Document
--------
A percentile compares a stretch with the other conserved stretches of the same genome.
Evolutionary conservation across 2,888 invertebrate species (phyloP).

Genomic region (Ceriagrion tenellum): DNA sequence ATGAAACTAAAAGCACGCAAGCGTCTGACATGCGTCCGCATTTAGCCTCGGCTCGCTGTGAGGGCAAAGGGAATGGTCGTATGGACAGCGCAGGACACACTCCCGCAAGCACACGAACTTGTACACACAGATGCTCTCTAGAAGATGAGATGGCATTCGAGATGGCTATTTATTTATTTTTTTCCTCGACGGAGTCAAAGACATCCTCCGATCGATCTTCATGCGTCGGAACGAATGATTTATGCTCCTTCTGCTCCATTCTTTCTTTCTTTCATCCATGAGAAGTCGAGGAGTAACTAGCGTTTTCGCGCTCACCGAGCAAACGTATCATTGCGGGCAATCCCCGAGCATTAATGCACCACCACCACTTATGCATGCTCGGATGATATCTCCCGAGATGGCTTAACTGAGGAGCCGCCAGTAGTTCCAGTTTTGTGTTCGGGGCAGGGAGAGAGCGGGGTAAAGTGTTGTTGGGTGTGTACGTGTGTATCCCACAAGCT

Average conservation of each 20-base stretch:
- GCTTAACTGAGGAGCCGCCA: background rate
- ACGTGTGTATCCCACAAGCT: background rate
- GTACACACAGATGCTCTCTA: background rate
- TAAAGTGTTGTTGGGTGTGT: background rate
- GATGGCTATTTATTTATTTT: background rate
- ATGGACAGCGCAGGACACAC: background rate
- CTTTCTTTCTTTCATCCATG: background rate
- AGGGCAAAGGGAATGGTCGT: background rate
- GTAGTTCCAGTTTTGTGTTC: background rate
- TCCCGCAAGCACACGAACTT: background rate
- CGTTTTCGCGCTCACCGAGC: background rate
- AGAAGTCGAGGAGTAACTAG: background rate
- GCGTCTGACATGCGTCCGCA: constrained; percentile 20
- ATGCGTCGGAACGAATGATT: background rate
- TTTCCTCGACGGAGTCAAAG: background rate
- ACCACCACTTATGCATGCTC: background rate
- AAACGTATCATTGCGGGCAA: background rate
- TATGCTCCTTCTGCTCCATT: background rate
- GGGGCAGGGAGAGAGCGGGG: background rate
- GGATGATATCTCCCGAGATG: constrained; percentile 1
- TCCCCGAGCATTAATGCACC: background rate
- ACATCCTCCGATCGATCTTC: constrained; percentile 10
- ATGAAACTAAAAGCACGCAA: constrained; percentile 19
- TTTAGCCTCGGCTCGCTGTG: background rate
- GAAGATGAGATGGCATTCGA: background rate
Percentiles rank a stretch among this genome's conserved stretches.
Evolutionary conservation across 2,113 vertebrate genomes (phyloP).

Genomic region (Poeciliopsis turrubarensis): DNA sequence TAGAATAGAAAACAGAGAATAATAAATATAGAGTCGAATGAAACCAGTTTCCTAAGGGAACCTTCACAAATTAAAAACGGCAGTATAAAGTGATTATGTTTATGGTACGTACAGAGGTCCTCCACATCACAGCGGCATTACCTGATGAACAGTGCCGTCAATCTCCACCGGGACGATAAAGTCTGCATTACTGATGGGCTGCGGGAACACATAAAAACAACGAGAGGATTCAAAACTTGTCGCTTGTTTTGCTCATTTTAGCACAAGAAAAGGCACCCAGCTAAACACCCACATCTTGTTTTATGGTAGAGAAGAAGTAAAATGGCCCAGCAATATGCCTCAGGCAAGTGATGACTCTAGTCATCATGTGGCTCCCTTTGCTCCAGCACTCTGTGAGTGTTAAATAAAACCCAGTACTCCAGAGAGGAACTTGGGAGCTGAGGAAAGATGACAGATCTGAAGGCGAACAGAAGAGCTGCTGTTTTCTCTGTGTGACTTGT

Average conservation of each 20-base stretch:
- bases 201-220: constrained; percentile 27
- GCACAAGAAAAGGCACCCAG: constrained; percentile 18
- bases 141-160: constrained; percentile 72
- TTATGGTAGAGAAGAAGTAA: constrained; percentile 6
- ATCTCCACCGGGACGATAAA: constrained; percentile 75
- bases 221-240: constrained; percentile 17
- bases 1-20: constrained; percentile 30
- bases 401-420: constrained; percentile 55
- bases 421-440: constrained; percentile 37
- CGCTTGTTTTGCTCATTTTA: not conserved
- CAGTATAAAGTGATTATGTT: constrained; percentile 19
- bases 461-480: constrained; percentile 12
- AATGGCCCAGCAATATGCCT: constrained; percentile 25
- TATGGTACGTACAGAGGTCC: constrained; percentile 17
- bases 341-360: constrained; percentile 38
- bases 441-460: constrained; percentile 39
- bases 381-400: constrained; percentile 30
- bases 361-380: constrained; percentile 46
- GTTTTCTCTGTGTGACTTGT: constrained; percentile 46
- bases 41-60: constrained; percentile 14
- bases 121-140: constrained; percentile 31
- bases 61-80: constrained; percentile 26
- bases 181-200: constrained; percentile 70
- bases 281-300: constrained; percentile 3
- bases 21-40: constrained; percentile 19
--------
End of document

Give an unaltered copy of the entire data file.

A percentile compares a stretch with the other conserved stretches of the same genome.
Evolutionary conservation across 2,888 invertebrate species (phyloP).

Genomic region (Ceriagrion tenellum): DNA sequence ATGAAACTAAAAGCACGCAAGCGTCTGACATGCGTCCGCATTTAGCCTCGGCTCGCTGTGAGGGCAAAGGGAATGGTCGTATGGACAGCGCAGGACACACTCCCGCAAGCACACGAACTTGTACACACAGATGCTCTCTAGAAGATGAGATGGCATTCGAGATGGCTATTTATTTATTTTTTTCCTCGACGGAGTCAAAGACATCCTCCGATCGATCTTCATGCGTCGGAACGAATGATTTATGCTCCTTCTGCTCCATTCTTTCTTTCTTTCATCCATGAGAAGTCGAGGAGTAACTAGCGTTTTCGCGCTCACCGAGCAAACGTATCATTGCGGGCAATCCCCGAGCATTAATGCACCACCACCACTTATGCATGCTCGGATGATATCTCCCGAGATGGCTTAACTGAGGAGCCGCCAGTAGTTCCAGTTTTGTGTTCGGGGCAGGGAGAGAGCGGGGTAAAGTGTTGTTGGGTGTGTACGTGTGTATCCCACAAGCT

Average conservation of each 20-base stretch:
- GCTTAACTGAGGAGCCGCCA: background rate
- ACGTGTGTATCCCACAAGCT: background rate
- GTACACACAGATGCTCTCTA: background rate
- TAAAGTGTTGTTGGGTGTGT: background rate
- GATGGCTATTTATTTATTTT: background rate
- ATGGACAGCGCAGGACACAC: background rate
- CTTTCTTTCTTTCATCCATG: background rate
- AGGGCAAAGGGAATGGTCGT: background rate
- GTAGTTCCAGTTTTGTGTTC: background rate
- TCCCGCAAGCACACGAACTT: background rate
- CGTTTTCGCGCTCACCGAGC: background rate
- AGAAGTCGAGGAGTAACTAG: background rate
- GCGTCTGACATGCGTCCGCA: constrained; percentile 20
- ATGCGTCGGAACGAATGATT: background rate
- TTTCCTCGACGGAGTCAAAG: background rate
- ACCACCACTTATGCATGCTC: background rate
- AAACGTATCATTGCGGGCAA: background rate
- TATGCTCCTTCTGCTCCATT: background rate
- GGGGCAGGGAGAGAGCGGGG: background rate
- GGATGATATCTCCCGAGATG: constrained; percentile 1
- TCCCCGAGCATTAATGCACC: background rate
- ACATCCTCCGATCGATCTTC: constrained; percentile 10
- ATGAAACTAAAAGCACGCAA: constrained; percentile 19
- TTTAGCCTCGGCTCGCTGTG: background rate
- GAAGATGAGATGGCATTCGA: background rate
Percentiles rank a stretch among this genome's conserved stretches.
Evolutionary conservation across 2,113 vertebrate genomes (phyloP).

Genomic region (Poeciliopsis turrubarensis): DNA sequence TAGAATAGAAAACAGAGAATAATAAATATAGAGTCGAATGAAACCAGTTTCCTAAGGGAACCTTCACAAATTAAAAACGGCAGTATAAAGTGATTATGTTTATGGTACGTACAGAGGTCCTCCACATCACAGCGGCATTACCTGATGAACAGTGCCGTCAATCTCCACCGGGACGATAAAGTCTGCATTACTGATGGGCTGCGGGAACACATAAAAACAACGAGAGGATTCAAAACTTGTCGCTTGTTTTGCTCATTTTAGCACAAGAAAAGGCACCCAGCTAAACACCCACATCTTGTTTTATGGTAGAGAAGAAGTAAAATGGCCCAGCAATATGCCTCAGGCAAGTGATGACTCTAGTCATCATGTGGCTCCCTTTGCTCCAGCACTCTGTGAGTGTTAAATAAAACCCAGTACTCCAGAGAGGAACTTGGGAGCTGAGGAAAGATGACAGATCTGAAGGCGAACAGAAGAGCTGCTGTTTTCTCTGTGTGACTTGT

Average conservation of each 20-base stretch:
- bases 201-220: constrained; percentile 27
- GCACAAGAAAAGGCACCCAG: constrained; percentile 18
- bases 141-160: constrained; percentile 72
- TTATGGTAGAGAAGAAGTAA: constrained; percentile 6
- ATCTCCACCGGGACGATAAA: constrained; percentile 75
- bases 221-240: constrained; percentile 17
- bases 1-20: constrained; percentile 30
- bases 401-420: constrained; percentile 55
- bases 421-440: constrained; percentile 37
- CGCTTGTTTTGCTCATTTTA: not conserved
- CAGTATAAAGTGATTATGTT: constrained; percentile 19
- bases 461-480: constrained; percentile 12
- AATGGCCCAGCAATATGCCT: constrained; percentile 25
- TATGGTACGTACAGAGGTCC: constrained; percentile 17
- bases 341-360: constrained; percentile 38
- bases 441-460: constrained; percentile 39
- bases 381-400: constrained; percentile 30
- bases 361-380: constrained; percentile 46
- GTTTTCTCTGTGTGACTTGT: constrained; percentile 46
- bases 41-60: constrained; percentile 14
- bases 121-140: constrained; percentile 31
- bases 61-80: constrained; percentile 26
- bases 181-200: constrained; percentile 70
- bases 281-300: constrained; percentile 3
- bases 21-40: constrained; percentile 19